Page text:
Christine: One important way is to speak at business schools. And when I go, I’m not just speaking to the Net Impact club or sustainability varsity team. Second is the writing that I’m doing in the general media, that I hope serves some of that purpose as well. The ones for The Atlantic have totally caught fire. And I’ve been a guest a couple of times on a BBC World service show called Business Matters.

Claire: How can we help people move past the blocks of not wanting to think about things like child labor or human rights abuses?

Christine: A couple of the people who I interviewed who work in the supply chains said that there are a couple of different stages to their work. The first one is building awareness of issues like child and forced labor in their supply chains.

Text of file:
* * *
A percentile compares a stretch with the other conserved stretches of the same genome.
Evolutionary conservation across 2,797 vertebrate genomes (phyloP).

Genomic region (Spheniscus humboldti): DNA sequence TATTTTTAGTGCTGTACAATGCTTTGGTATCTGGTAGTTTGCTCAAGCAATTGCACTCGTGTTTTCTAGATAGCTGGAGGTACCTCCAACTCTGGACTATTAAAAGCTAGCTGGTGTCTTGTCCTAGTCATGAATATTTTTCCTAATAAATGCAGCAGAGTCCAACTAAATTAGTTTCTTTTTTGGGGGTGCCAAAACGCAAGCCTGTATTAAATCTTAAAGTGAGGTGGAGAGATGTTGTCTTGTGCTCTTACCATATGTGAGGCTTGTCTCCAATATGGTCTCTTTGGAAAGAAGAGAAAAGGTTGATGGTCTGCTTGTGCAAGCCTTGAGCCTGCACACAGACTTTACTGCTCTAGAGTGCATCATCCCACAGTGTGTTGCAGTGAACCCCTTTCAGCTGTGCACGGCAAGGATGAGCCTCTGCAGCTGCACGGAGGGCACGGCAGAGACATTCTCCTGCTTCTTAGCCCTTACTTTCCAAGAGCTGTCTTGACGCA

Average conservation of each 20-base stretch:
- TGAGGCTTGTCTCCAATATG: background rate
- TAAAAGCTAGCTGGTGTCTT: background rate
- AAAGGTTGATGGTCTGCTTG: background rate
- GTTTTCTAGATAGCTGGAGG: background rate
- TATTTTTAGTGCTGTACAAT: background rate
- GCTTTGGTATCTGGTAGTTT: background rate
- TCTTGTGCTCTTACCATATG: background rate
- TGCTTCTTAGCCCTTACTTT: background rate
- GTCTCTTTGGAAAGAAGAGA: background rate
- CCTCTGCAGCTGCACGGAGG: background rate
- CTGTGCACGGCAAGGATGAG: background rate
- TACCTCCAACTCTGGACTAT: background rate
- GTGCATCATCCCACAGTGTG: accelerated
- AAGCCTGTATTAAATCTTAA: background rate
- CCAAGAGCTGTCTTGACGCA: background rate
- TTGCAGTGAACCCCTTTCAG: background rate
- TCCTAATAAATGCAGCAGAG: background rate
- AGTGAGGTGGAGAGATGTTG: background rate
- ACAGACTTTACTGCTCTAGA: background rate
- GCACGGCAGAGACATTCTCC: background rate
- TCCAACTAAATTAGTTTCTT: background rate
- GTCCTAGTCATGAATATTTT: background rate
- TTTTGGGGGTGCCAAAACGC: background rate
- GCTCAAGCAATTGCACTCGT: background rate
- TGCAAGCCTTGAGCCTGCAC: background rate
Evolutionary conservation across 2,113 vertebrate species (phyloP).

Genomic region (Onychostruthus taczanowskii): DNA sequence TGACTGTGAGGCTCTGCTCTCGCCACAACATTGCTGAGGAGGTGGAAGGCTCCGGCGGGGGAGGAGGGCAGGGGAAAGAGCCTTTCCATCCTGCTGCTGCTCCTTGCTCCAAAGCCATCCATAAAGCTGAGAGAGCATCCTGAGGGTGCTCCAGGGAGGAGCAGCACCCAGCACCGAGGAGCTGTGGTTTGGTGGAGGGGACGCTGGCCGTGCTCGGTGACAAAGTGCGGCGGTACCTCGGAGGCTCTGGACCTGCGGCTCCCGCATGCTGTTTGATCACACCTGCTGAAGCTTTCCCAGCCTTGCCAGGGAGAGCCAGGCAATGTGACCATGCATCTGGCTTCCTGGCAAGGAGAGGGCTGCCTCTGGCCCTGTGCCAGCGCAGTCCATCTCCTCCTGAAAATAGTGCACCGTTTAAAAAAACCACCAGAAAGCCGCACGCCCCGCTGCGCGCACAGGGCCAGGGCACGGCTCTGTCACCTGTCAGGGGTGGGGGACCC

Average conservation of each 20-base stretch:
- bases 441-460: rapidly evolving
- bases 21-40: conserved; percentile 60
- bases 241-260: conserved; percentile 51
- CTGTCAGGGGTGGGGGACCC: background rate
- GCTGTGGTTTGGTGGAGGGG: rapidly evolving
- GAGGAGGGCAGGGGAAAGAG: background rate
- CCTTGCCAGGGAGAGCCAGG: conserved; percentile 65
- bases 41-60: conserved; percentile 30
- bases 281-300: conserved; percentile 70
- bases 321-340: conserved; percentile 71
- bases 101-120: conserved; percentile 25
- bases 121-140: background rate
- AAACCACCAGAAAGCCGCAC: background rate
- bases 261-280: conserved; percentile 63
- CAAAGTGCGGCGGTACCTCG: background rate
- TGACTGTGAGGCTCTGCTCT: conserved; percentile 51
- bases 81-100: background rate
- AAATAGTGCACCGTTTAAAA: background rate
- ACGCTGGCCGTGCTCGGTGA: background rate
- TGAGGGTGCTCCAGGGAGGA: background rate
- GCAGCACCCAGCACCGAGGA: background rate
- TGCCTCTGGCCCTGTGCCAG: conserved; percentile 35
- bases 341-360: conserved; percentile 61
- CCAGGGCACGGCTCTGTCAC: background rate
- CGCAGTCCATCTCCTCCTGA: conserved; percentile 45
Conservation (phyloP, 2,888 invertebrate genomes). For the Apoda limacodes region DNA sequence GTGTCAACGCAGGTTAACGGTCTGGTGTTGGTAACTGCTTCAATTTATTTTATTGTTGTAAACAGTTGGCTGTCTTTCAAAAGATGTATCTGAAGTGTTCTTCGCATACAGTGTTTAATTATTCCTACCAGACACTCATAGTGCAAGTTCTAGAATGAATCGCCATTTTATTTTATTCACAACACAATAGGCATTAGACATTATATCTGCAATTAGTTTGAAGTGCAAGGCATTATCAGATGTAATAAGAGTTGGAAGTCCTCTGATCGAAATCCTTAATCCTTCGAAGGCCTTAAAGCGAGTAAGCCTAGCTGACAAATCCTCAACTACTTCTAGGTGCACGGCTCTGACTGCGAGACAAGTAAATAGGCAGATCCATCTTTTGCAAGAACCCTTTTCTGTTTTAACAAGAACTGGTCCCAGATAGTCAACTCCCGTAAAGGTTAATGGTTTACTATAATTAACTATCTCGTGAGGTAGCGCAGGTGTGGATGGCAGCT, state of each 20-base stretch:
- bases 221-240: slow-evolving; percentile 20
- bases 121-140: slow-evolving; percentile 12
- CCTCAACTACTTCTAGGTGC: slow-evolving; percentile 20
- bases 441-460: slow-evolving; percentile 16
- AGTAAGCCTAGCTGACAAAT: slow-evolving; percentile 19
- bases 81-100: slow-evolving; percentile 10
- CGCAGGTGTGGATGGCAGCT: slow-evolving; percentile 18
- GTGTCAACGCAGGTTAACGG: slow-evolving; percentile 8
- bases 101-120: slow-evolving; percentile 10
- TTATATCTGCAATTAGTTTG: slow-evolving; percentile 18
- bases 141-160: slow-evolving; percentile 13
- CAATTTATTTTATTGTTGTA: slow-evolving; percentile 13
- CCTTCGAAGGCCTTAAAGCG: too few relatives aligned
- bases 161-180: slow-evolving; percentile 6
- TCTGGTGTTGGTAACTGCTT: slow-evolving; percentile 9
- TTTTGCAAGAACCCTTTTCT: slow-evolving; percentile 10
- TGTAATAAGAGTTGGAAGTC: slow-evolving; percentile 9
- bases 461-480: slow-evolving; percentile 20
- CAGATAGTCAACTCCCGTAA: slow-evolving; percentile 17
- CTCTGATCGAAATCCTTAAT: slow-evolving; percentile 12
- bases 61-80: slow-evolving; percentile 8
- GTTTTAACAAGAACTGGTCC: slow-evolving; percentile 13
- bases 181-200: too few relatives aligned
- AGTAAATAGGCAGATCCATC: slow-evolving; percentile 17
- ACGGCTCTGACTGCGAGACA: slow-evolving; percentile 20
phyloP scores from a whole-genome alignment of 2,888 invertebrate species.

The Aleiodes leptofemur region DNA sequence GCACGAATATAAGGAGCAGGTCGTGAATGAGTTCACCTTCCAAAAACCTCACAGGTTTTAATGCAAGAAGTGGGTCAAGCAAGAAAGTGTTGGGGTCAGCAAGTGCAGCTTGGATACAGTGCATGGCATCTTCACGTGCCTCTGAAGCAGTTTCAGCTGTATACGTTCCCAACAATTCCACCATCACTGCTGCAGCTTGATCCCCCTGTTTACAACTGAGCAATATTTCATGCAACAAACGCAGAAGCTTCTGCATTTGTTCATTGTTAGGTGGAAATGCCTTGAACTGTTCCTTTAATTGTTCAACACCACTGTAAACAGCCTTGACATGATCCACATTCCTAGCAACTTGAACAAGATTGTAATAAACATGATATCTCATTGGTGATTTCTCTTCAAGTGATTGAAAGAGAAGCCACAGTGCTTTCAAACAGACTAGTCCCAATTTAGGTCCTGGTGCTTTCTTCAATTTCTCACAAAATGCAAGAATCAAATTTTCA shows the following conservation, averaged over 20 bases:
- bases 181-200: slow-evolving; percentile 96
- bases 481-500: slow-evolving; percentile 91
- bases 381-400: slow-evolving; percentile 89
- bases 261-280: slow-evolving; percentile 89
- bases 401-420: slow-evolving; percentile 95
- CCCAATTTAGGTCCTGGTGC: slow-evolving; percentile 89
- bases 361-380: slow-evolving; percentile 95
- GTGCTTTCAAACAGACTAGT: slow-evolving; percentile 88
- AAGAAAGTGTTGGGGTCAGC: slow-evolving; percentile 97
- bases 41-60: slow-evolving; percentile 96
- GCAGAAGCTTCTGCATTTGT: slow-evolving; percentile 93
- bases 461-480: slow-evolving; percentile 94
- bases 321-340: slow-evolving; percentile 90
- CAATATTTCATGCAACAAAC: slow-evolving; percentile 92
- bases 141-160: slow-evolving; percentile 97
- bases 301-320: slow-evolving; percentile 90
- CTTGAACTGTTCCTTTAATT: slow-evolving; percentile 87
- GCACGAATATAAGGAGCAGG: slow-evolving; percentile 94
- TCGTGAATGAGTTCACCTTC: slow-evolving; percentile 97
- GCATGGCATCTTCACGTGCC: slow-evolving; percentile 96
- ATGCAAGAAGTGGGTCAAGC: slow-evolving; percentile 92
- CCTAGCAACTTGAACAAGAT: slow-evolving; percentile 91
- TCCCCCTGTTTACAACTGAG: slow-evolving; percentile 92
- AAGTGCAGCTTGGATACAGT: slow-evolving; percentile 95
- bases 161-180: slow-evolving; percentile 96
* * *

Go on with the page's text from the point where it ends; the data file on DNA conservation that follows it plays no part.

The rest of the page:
The second stage, which is perhaps more important, is getting their colleagues past wanting to say, “Oh my God, there’s a kid there. Cut and run.” It’s their job to try to explain that running from the situation will actually make it worse for the children. I think we’re all trying to figure out how to move into the next phase, which is addressing root causes.

Claire: Well, it’s incredibly helpful because that really diagnoses the problem and gives you a chance to fix it for good.

Christine: I think a lot of people are coming to recognize that having a multinational company in a developing country can help shine a light and help bring good practice.

Claire: What else can Corporate Idealists do to help their companies be better?